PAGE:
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Celebrating July Fourth In 1863

Hundreds of residents from Farmingdale and other neighboring towns celebrated the Fourth of July as if the clock was turned back to 1863 at the Old Bethpage Restoration Independence Day celebration.  

With actors dressed in 1800s attire and everyone getting into the historical spirit, activities included a demonstration of  ‘old time baseball’ – a game played by the rules of 1864; a demonstration of military drills and firing rounds by the 119th Regiment NY Volunteers Co. H Historical Society, a parade through the restoration village leading up to the Noon Inn and various other activities taking place throughout their numerous historically preserved houses.  

“It’s a terrific way to celebrate our nation’s birthday,” one Plainview resident and mother of two children said, who were outside the Bach Blacksmith Shop.  “The kids can learn something and have fun at the same time.”

Families could be seen throughout the village, enduring the hot and humid weather with pride as they walked from location to location, absorbing the knowledge and historical flare of the restoration.

The Blacksmith Shop, which educated spectators about the craft back in the 1800s, was one of the many event-long attractions, including candle making at the Ritch House, Leatherwork at the Luyster General Store, storytelling near the schoolhouse and fiddle and dulcimer music in the Luyster Field.  Singing at the Manetto Hill Church and Pottery at the Schenck Barn were also favorites throughout the day.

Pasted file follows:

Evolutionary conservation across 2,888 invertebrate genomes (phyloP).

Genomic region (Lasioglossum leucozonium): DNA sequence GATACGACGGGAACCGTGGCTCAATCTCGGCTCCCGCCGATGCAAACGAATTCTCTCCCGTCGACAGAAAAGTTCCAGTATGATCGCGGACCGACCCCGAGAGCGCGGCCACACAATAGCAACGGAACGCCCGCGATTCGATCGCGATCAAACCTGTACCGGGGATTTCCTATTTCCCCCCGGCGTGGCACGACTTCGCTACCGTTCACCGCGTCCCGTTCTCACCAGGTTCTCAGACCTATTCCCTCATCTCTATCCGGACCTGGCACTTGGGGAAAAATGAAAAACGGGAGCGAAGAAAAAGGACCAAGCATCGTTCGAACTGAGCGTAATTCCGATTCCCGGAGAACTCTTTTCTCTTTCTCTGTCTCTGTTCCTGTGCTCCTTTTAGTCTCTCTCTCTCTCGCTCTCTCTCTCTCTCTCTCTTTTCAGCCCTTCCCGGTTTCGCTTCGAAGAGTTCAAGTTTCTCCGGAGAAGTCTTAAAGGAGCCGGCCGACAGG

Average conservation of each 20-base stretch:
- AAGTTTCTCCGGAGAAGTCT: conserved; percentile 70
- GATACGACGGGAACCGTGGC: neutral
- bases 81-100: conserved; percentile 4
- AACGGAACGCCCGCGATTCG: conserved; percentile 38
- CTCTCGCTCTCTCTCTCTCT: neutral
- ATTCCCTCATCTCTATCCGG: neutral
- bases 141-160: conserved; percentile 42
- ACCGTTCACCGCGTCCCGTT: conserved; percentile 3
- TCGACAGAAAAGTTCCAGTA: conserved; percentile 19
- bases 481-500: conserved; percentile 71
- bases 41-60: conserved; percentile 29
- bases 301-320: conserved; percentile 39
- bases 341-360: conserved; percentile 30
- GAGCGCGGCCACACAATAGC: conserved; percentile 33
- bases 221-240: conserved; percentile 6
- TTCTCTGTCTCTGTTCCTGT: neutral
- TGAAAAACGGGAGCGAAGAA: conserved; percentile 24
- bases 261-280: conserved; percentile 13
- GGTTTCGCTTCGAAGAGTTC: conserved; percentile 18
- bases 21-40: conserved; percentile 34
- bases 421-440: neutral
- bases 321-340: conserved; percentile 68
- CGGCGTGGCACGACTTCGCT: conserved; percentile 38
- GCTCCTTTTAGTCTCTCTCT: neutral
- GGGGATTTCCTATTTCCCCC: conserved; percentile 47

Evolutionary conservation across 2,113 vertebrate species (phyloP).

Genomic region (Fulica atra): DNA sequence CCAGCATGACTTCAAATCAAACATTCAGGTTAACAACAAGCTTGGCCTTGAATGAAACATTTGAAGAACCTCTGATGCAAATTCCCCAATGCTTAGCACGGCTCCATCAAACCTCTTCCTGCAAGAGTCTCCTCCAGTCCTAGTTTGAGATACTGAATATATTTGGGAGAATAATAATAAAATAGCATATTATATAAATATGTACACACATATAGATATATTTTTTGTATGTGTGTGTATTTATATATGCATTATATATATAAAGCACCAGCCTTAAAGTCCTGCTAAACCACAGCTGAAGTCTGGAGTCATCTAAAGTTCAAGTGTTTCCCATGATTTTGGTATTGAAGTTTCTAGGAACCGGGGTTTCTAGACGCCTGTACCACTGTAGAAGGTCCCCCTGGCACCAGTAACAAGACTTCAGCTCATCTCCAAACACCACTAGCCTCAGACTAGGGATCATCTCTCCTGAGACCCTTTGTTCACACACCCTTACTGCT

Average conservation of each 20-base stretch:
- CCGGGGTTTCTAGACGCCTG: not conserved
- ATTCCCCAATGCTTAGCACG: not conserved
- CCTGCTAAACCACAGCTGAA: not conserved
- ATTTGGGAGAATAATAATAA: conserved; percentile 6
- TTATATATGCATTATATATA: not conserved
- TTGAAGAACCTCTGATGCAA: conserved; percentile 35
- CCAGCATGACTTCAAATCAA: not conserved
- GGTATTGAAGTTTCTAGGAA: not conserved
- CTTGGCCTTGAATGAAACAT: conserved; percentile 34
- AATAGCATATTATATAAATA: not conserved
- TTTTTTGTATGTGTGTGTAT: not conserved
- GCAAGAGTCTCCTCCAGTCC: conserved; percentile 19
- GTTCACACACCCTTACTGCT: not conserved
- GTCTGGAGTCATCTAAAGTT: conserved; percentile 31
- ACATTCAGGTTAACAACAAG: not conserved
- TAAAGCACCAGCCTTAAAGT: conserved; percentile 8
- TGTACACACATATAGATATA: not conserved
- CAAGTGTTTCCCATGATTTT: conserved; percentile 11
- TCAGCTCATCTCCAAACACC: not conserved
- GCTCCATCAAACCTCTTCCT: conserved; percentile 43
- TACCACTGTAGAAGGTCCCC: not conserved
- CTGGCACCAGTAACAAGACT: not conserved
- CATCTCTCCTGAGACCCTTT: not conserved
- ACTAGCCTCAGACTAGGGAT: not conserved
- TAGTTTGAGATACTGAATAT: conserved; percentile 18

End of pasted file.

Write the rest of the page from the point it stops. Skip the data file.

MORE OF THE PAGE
The 119th Regiment NY Volunteers Co. H Historical Society drew the largest crowd of the day – members of the regiment were originally recruited on Long Island during the Civil War. Based out of the restoration, the unit’s C.O. (Commanding Officer) is Robert Webber of Farmingdale, who explained to the crowd about how the militia would load their Enfeild 577 Caliber Muskets, which were reproductions.

“Today’s turnout was great, it’s always a benefit when you can teach people something in this kind of way,” Webber said.

As the regiment fired away outside the Noon Inn under the American flag, onlookers held their ears and jumped slightly at the powerful explosions, giving everyone a taste of what was heard loud and clear in Civil War battles.

Members of the regiment hail from towns across Nassau County as well as Queens.

The Noon Inn remained the center of attention for most of the day, as well as the John M. Layton Grocery and General Store.  The Inn is restored to 1850, and was originally located on Prospect Avenue in East Meadow.

The day concluded with a parade from the Powell House to the Noon Inn featuring the Old Bethpage Village Brass Band, where a gathering of nearly everyone attending sung The Star-Spangled Banner and listened to duettists’ The Sisters of Liberty, as well as sermons and readings in 1800s fashion to celebrate Independence Day.

News

More than 2,000 Long Islanders enjoyed the festivities at Captree State Park as Assemblyman Joseph Saladino hosted the ninth annual Marine and Outdoor Recreation Expo on Sept. 15.